“If we can change the perspectives of residents, however little, we know these changes plant the seeds for a stronger collective of environmentally conscious residents. ” says Suparna Mathur, Director of Community Outreach at NYUAD and organiser of The Great Nurdles Hunt Initiative, an advocacy initiative promoting marine conservation through community volunteering in the UAE. The Sustainabilist caught up with her to find out more about the initiative.
1. Tell us about the “The Great Nurdles Hunt Initiative”. What inspired NYUAD to support such an initiative? How does Community Outreach at NYUAD promote environmentally conscious behaviour within the community?
As part of the University’s larger commitment to stewarding sustainability, our Community Outreach environmental education programmes seek to catalyze more conscious behavior through active engagement of UAE community members. We have found that what individuals and communities consider most impactful from our programmes is the opportunity to be a part of the solution. The “Great Nurdle Hunts” provide exactly that: an opportunity for all participants, regardless of age or experience, to become citizen scientists.
The Nurdle Hunts were inspired by our philosophy of “glocal” action (localized engagement towards global issues) through transformative volunteer experiences for positive change. The community events were designed in partnership with marine conservationist Arabella Willing and our Saadiyat socially responsible partner organizations, Park Hyatt Abu Dhabi and Jumeirah at Saadiyat Island Resort.
Common feedback that we receive from Nurdle Hunt participants is “now I cannot unsee them.” If we can change the perspectives of residents, however little, we know these changes plant the seeds for a stronger collective of environmentally conscious residents. We are often inspired by the changes community members choose to implement afterwards, including numerous families that have decided to significantly reduce their plastic and single-use consumption. These discussions are often driven by youth who instinctively understand the role they can play in healing the environment, which is why they remain our source of hope and inspiration. These discussions in homes lead to advocates in organizations that push institutional change which in turn, creates the groundswell we need.
2. As microplastic marine pollution has become a serious threat to marine life, what role do nurdles play in impacting marine wildlife and the ecosystem?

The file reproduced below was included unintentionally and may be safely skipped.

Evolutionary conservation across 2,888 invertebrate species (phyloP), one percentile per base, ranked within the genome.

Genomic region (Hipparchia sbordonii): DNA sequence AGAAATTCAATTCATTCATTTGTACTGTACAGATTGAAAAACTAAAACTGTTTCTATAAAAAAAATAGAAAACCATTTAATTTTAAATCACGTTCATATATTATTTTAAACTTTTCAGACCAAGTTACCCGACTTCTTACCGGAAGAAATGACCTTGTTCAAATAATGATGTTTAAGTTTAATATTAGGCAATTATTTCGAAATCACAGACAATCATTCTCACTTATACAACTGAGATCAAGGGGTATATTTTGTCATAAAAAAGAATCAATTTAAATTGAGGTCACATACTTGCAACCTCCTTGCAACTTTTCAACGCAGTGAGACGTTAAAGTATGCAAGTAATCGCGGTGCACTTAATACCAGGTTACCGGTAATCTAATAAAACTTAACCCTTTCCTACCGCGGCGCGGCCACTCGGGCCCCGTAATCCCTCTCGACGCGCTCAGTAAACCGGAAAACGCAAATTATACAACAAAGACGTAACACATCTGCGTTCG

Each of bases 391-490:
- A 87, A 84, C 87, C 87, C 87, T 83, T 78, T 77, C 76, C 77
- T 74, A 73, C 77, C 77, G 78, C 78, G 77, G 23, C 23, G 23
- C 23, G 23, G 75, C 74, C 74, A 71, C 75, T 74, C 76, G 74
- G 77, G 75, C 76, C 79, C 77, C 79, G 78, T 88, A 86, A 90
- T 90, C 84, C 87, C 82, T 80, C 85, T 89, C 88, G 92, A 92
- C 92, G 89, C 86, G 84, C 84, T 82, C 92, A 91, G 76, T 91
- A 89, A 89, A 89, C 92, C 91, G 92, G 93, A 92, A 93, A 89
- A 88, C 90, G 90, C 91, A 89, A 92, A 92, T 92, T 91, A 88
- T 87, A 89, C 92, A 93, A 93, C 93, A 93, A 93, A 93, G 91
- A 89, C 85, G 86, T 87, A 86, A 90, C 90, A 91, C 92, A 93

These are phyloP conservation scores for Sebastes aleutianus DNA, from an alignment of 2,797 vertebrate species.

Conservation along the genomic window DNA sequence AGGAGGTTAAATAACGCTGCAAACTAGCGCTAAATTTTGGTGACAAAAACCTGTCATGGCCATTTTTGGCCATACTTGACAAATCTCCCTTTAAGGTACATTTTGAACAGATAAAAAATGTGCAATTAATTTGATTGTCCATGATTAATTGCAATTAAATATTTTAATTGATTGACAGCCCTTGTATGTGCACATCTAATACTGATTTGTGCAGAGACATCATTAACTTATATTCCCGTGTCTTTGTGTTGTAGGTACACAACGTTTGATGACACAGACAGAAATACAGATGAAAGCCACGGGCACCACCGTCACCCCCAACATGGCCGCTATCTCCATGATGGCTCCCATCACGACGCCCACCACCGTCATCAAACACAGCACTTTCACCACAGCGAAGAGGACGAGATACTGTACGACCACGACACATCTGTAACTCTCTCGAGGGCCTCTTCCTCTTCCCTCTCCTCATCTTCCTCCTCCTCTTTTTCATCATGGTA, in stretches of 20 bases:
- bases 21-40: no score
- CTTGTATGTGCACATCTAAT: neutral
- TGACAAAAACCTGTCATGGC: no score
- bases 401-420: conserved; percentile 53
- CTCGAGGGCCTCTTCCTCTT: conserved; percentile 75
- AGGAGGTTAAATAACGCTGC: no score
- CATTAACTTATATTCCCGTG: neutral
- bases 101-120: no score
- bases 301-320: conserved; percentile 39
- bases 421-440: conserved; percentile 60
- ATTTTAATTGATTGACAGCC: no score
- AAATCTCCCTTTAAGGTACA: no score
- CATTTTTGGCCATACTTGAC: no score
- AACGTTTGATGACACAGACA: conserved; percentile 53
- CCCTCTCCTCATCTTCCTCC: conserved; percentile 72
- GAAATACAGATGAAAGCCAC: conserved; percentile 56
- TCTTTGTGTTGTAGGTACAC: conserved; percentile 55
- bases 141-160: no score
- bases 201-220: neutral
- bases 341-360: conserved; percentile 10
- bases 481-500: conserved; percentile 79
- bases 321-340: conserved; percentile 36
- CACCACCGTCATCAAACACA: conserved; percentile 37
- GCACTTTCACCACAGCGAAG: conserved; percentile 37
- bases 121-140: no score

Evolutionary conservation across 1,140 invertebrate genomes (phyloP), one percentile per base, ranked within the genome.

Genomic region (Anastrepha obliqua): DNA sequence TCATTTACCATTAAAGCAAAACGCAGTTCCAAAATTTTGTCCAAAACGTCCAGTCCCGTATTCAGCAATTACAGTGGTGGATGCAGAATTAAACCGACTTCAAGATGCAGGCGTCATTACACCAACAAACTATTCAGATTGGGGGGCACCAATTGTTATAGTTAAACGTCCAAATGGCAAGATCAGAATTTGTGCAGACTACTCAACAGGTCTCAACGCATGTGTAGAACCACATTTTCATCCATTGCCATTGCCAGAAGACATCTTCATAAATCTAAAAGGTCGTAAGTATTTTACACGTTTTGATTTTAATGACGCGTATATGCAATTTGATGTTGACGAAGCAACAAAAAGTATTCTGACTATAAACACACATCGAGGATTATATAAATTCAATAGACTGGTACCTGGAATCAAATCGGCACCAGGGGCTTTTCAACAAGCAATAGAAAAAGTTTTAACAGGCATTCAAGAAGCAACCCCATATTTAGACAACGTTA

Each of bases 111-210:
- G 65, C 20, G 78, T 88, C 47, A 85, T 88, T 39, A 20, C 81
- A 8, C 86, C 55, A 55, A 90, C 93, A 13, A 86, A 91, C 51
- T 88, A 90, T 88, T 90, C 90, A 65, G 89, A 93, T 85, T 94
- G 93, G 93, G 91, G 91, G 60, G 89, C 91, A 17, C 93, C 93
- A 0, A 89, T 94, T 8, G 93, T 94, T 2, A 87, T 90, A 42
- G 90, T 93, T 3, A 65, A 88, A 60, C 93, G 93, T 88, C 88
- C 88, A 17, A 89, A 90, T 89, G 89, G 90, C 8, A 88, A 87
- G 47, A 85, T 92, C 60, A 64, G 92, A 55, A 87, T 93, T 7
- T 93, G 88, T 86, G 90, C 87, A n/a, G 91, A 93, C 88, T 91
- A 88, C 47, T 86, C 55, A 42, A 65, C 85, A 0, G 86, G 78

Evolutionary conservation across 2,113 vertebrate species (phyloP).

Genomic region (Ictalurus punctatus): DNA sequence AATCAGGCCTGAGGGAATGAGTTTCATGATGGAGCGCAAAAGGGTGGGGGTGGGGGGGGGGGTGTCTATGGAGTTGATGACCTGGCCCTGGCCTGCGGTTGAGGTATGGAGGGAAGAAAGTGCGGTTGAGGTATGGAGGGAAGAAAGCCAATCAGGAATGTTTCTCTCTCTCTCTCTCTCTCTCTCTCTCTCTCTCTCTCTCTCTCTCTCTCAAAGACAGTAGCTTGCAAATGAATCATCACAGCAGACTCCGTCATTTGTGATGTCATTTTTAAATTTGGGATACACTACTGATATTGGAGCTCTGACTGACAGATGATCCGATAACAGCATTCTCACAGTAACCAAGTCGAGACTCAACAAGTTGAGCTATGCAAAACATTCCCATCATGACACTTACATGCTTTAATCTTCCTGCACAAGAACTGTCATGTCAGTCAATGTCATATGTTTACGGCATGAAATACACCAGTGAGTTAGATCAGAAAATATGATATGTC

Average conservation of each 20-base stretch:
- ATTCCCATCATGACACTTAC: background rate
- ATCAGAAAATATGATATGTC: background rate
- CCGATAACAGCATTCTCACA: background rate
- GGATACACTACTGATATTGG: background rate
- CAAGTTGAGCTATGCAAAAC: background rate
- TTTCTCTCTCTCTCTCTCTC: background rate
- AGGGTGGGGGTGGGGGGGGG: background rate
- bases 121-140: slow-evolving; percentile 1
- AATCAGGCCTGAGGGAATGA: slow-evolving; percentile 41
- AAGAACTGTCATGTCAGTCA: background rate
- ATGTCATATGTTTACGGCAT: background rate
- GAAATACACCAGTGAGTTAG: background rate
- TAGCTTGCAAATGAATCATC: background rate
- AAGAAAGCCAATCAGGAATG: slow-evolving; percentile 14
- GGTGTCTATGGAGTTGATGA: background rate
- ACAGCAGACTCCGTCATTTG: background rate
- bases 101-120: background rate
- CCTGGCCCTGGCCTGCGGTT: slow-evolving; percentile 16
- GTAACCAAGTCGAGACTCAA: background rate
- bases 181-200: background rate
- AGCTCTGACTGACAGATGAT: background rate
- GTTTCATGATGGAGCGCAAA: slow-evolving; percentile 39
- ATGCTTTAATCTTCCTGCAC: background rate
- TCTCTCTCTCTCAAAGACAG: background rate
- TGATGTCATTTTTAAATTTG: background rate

Given their size, nurdles are easily mistaken for food which makes them a direct and constant threat to our marine life. The longer they are in the ocean, the higher the likelihood of their toxicity and harmful impact. At a more macro level, nurdles represent two key issues:
1) Our global demand for plastic consumption. As pre-production plastic pellets, nurdles are only one part of the devastating scale of the marine pollution problem. Despite collecting tens of thousands of nurdles at each community event, we cannot possibly outpace the removal of these pesky pollutants. What we need is both individual and collective changes in eliminating our dependency on single-use plastic consumption.
2) Our interconnectedness: the oceans connect our planet and people, transcending boundaries and even policies or politics. We are seeing a groundswell of movements around the world that are working to break down barriers to rebuild our ecosystems in more resilient ways.
3. Through the partnership with Jane Goodall’s Roots & Shoots UAE programme, how is NYUAD tackling environmental, conservational, and humanitarian issues in the UAE?
We believe that sustainability and climate change are complex challenges that require a collaborative response, which is why we build strategic partnerships with local and global organizations to bolster environmental efforts. Our partnership with the Jane Goodall Roots & Shoots UAE program has been mutually beneficial and rooted in our core commitments to the environment and education. The Roots & Shoots program in the UAE has grown exponentially, helping build and sustain a growing network of hundreds of youth and education leaders from over 100 schools who are committed to empowering environmental action and knowledge. It has been a privilege to be a part of the growth of the UAE programme, allowing us to both catalyze greater sustainable impact with our own campus community as well as be catalysts for increased environmental stewardship across the Emirates.
4. What advice would you give The Sustainabilist readers in the light of these initiatives?
Through this pandemic, we are learning that swift widespread change is possible, which provides hope for urgently needed climate action. Many of us have found ourselves drawn to nature during this time. I hope that this time in shelter helps us reflect on how our own wellbeing is so intrinsically linked to the wellbeing of our planet. This year’s World Environment Day theme was “Time For Nature” and it has never been a more opportune time for us to reimagine a more sustainable future.